William Henry (Bill) DOMM

DOMM, William Henry (Bill)

Personal Data

Party
Progressive Conservative
Constituency
Peterborough (Ontario)
Birth Date
July 24, 1930
Deceased Date
January 8, 2000
Website
http://en.wikipedia.org/wiki/Bill_Domm
PARLINFO
http://www.parl.gc.ca/parlinfo/Files/Parliamentarian.aspx?Item=b8477412-c099-4b2b-89a8-94155dd3d914&Language=E&Section=ALL
Profession
broadcaster, businessman, salesman

Parliamentary Career

May 22, 1979 - December 14, 1979
PC
  Peterborough (Ontario)
February 18, 1980 - July 9, 1984
PC
  Peterborough (Ontario)
September 4, 1984 - October 1, 1988
PC
  Peterborough (Ontario)
  • Parliamentary Secretary to the Minister of Consumer and Corporate Affairs (November 1, 1984 - October 14, 1986)
November 21, 1988 - September 8, 1993
PC
  Peterborough (Ontario)
  • Parliamentary Secretary to the Minister for Science (May 8, 1991 - June 24, 1993)
  • Parliamentary Secretary to the Minister for Science (September 1, 1993 - October 26, 1993)

Most Recent Speeches (Page 1 of 180)


June 16, 1993

Mr. Bill Domm (Peterborough):

Mr. Speaker, I am pleased to present four petitions to the House.

The petitioners humbly pray and call upon Parliament to enact legislation providing for a referendum of the people, binding upon Parliament, to accept or reject two official languages, English and French, for the government and the people of Canada.

The acceptance or rejection of the proposed amendments should be determined by a majority vote of the total votes cast in the whole of Canada, together with a majority vote in a majority of provinces with the territories being given the status of one province.

As in duty bound, your petitioners will ever pray.

Topic:   NATIONAL NEIGHBOURHOOD ACT
Subtopic:   PETITIONS
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June 10, 1993

Mr. Bill Domm (Parliamentary Secretary to Minister for Science and Minister of State (Small Businesses and Tourism)):

Mr. Speaker, it gives me a great deal of pleasure to answer a question from the Official Opposition when it wants specifics. I wonder how specific it will be in its commitments in the upcoming election.

The government has always made training one of its highest priorities and is committed to helping every Canadian participate in and meet the skill requirements of the labour market both now and in the future.

I know that the Official Opposition does not like statistics but I think if we are going to answer for what we are doing, we need to give specifics.

June 10, 1993

In support of the government I am proud to say that in 1993 for the province of Manitoba alone, almost $130 million has been made available through EIC's programs and services. This will help to ensure that Manitobans can and will gain the training and work experience they need to find lasting and rewarding employment.

In Manitoba, as part of our ongoing priorities for 1993-94, EIC will continue to help laid-off workers through significant labour adjustment measures. We will look to improving access to our funding for aboriginal peoples, through Pathways. We will continue on with the reselection of Community Futures communities.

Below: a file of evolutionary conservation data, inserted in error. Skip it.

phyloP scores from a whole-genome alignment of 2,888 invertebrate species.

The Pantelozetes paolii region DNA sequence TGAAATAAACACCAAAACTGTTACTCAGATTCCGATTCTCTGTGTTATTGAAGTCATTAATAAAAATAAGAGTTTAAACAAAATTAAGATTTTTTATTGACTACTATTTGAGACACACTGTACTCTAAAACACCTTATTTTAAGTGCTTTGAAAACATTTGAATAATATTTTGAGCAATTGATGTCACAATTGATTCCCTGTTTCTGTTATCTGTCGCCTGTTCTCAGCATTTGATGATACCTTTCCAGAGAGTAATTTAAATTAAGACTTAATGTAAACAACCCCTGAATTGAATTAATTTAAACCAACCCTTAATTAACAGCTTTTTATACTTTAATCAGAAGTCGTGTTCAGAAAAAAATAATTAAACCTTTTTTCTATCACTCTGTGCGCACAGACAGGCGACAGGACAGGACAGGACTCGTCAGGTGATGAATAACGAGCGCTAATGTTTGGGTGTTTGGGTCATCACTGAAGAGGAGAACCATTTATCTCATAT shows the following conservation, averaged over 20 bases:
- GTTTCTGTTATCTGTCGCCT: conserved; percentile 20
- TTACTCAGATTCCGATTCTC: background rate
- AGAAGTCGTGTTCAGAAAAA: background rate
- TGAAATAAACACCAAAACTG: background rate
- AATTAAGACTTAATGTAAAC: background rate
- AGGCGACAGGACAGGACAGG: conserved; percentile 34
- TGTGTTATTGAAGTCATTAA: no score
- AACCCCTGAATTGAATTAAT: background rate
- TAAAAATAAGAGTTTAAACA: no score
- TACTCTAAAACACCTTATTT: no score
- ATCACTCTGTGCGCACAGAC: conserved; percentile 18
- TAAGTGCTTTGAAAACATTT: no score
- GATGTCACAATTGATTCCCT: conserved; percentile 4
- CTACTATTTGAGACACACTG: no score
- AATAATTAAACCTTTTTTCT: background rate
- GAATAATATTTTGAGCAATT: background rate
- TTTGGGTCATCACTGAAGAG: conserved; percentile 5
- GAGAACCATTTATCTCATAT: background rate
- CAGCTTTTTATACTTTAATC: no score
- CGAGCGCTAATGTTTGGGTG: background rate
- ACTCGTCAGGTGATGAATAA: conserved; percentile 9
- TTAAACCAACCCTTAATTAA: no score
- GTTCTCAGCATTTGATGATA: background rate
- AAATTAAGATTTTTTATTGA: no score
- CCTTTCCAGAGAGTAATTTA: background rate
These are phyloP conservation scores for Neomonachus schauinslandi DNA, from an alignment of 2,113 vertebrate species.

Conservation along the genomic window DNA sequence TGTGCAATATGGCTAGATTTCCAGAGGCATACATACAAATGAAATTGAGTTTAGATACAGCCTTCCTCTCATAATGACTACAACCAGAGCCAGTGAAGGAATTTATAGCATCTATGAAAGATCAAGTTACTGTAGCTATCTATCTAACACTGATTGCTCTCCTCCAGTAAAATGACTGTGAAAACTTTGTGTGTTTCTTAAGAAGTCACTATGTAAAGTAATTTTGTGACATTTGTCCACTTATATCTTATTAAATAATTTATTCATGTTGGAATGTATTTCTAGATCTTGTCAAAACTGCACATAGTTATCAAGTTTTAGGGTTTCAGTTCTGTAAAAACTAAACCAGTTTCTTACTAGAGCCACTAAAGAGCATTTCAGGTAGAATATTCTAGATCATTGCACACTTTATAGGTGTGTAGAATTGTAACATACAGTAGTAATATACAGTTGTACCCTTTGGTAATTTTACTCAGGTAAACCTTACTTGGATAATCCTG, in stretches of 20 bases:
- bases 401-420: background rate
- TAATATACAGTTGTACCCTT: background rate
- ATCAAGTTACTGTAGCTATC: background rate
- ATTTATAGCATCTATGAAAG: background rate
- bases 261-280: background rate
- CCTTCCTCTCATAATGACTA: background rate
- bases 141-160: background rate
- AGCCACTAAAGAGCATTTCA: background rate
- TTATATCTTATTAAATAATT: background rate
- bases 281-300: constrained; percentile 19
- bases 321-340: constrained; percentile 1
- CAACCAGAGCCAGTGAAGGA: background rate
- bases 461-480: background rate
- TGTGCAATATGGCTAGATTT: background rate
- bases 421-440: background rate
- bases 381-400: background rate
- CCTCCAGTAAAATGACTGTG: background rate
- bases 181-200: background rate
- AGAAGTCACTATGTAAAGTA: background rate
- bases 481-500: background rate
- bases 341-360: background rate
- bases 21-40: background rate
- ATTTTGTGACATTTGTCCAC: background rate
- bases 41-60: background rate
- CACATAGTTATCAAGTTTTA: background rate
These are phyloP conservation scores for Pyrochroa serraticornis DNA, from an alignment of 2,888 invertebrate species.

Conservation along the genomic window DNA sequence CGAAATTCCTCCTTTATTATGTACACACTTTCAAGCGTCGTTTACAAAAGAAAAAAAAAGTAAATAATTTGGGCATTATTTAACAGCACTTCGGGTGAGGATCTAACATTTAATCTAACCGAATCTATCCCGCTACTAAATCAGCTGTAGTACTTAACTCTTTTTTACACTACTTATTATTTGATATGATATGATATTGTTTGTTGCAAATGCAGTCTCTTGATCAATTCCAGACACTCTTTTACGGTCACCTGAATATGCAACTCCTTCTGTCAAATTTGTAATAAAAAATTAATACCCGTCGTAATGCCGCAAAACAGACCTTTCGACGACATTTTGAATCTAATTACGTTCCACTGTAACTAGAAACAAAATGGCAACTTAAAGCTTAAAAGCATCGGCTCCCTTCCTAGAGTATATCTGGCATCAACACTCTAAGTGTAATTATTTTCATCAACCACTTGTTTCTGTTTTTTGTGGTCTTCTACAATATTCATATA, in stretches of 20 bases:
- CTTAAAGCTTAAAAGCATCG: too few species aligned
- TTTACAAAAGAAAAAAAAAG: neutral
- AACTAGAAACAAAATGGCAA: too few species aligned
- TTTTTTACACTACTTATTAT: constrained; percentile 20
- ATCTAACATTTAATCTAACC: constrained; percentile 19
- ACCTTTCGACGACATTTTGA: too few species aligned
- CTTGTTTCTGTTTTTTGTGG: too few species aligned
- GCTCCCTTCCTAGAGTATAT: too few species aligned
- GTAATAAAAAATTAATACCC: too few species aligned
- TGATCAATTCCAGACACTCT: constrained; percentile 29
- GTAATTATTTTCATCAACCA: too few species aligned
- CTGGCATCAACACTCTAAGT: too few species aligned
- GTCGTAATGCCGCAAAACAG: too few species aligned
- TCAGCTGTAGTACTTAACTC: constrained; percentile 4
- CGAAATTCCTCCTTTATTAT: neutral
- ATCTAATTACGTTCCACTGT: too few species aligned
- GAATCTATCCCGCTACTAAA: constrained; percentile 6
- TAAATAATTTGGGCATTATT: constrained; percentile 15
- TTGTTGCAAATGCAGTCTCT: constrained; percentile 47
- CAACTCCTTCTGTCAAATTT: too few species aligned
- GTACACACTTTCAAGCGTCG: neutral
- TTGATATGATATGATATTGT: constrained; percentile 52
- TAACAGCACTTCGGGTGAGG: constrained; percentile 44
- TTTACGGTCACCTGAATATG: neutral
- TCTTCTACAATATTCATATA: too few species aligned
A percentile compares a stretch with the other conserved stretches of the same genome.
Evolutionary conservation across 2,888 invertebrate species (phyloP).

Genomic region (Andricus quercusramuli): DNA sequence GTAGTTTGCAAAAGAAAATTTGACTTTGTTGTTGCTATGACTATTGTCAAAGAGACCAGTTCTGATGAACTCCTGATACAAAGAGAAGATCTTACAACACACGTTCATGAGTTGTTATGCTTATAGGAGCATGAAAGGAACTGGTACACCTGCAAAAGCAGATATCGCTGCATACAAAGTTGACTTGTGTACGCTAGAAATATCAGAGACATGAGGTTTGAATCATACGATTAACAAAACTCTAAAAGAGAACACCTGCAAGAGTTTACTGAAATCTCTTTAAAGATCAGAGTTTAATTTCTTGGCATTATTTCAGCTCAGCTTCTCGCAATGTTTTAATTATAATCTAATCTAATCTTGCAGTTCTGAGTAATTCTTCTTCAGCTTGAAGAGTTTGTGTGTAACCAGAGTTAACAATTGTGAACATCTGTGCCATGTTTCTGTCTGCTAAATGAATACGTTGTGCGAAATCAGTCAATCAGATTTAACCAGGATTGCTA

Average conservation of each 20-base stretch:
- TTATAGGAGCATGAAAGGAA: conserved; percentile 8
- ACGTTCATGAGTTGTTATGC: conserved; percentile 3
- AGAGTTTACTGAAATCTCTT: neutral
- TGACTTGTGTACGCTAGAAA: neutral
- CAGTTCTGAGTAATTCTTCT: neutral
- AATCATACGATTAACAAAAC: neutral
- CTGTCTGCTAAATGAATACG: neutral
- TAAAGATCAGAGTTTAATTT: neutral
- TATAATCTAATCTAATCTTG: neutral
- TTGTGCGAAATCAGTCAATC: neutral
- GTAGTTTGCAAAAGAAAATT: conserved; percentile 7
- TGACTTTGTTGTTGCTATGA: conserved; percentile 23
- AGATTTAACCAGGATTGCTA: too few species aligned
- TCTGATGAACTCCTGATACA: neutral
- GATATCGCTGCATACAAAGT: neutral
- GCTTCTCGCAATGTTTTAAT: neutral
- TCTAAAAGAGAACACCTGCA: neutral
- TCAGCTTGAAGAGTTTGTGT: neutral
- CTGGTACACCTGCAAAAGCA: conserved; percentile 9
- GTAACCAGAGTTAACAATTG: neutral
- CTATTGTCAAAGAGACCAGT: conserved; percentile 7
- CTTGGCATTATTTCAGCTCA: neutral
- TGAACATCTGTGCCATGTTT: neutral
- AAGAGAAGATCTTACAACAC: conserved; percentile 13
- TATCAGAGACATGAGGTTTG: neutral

We recognize that youth unemployment in Manitoba and across this country is at an unacceptable level now. Accordingly this government has a number of programs

Adjournment Debate

available that will help our youth receive the best service possible. Some of EIC's youth initiatives include the Summer Employment/Experience Development, the SEED program; the Stay-in-School, SIS initiative; and the Co-operative Education Program.

In 1993 this government will spend approximately $6 million in Manitoba on the Stay-in-School initiative and SEED which is an increase of approximately $250 million from 1992.

Topic:   PROCEEDINGS ON ADJOURNMENT MOTION
Subtopic:   NATIONAL DEFENCE
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June 10, 1993

Mr. Bill Domm (Parliamentary Secretary to Minister for Science and Minister of State (Small Businesses and Tourism)):

Mr. Speaker, on March 17, 1993 the Minister of National Defence tabled Canadian forces harassment policy.

This formal policy, aligned with Treasury Board policy, has been in place since 1988. The policy is that harassment in any form, whether personal, sexual or abuse of power, is unacceptable conduct and will not be condoned in the Canadian forces in any way. Our ultimate goal is zero incidents, that is we hope to eliminate harassment entirely.

In follow-up to a commitment made on March 17, 1993 to make available further information regarding the CF and its harassment policy review, the Minister of National Defence tabled a package of documents in the House of Commons. The package tabled on May 5 included a report of the findings of a survey of 5,800 members administered confidentially regarding issues related to harassment policy and its implementation in the CF, and a more general report on the Canadian Forces approach to harassment in the work place.